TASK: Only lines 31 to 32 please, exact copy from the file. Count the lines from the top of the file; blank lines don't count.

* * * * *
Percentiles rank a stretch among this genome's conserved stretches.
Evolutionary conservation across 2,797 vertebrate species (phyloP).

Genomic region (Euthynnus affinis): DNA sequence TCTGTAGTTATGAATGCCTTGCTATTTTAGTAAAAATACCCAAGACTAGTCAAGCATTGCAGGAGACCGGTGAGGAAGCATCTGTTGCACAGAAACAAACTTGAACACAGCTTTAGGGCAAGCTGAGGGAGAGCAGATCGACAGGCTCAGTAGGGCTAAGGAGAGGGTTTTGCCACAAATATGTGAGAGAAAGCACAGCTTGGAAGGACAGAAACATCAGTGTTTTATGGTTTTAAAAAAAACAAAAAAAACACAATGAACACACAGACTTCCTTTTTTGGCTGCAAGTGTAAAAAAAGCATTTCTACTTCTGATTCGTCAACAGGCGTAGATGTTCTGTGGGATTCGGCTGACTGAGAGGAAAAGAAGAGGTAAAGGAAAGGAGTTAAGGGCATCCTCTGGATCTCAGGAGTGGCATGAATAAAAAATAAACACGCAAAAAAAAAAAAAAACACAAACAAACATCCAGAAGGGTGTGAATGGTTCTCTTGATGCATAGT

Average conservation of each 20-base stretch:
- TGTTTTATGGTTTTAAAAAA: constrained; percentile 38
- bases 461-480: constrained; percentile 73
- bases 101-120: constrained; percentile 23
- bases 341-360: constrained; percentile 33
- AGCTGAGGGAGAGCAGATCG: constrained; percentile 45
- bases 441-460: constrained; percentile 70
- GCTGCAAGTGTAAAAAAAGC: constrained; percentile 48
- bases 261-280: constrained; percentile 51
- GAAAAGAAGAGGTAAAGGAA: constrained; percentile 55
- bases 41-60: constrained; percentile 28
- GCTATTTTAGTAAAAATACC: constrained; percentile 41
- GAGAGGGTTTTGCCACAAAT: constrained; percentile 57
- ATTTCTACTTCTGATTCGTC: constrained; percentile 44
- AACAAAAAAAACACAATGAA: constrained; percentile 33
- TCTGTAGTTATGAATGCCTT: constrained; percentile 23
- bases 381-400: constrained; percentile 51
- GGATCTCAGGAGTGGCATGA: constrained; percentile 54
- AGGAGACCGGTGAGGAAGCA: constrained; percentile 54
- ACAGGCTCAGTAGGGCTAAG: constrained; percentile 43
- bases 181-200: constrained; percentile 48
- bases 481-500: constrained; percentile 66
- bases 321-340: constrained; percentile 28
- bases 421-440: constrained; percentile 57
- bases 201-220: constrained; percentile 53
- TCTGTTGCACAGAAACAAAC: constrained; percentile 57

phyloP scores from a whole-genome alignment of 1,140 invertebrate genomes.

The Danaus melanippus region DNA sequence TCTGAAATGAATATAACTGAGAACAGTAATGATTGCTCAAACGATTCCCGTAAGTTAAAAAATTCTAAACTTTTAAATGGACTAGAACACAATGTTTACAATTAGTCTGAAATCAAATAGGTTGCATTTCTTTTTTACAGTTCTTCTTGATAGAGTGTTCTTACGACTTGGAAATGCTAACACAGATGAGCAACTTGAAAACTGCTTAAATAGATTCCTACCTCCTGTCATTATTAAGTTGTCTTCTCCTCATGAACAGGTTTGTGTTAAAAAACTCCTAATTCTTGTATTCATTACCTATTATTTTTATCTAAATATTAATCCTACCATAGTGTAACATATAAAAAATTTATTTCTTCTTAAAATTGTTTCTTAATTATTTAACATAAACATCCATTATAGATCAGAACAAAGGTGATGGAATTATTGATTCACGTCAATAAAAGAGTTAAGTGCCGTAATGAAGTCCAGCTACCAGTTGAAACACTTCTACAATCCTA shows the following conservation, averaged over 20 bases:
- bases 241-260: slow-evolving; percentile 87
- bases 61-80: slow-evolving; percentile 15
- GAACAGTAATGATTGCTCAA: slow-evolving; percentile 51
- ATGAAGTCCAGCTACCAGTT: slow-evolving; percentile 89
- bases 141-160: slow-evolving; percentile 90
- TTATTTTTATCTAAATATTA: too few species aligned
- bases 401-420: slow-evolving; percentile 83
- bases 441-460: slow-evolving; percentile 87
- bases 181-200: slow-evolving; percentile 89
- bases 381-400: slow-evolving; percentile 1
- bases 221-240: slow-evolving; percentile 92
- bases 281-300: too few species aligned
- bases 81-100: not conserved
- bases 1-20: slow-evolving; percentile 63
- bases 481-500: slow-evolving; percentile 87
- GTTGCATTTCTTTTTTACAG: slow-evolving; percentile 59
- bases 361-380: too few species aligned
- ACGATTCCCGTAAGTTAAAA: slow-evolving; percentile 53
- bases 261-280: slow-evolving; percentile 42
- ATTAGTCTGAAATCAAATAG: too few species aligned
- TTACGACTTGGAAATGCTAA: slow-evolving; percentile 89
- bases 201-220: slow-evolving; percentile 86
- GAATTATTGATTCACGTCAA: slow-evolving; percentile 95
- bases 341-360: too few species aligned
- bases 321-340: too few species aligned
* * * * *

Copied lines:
The Danaus melanippus region DNA sequence TCTGAAATGAATATAACTGAGAACAGTAATGATTGCTCAAACGATTCCCGTAAGTTAAAAAATTCTAAACTTTTAAATGGACTAGAACACAATGTTTACAATTAGTCTGAAATCAAATAGGTTGCATTTCTTTTTTACAGTTCTTCTTGATAGAGTGTTCTTACGACTTGGAAATGCTAACACAGATGAGCAACTTGAAAACTGCTTAAATAGATTCCTACCTCCTGTCATTATTAAGTTGTCTTCTCCTCATGAACAGGTTTGTGTTAAAAAACTCCTAATTCTTGTATTCATTACCTATTATTTTTATCTAAATATTAATCCTACCATAGTGTAACATATAAAAAATTTATTTCTTCTTAAAATTGTTTCTTAATTATTTAACATAAACATCCATTATAGATCAGAACAAAGGTGATGGAATTATTGATTCACGTCAATAAAAGAGTTAAGTGCCGTAATGAAGTCCAGCTACCAGTTGAAACACTTCTACAATCCTA shows the following conservation, averaged over 20 bases:
- bases 241-260: slow-evolving; percentile 87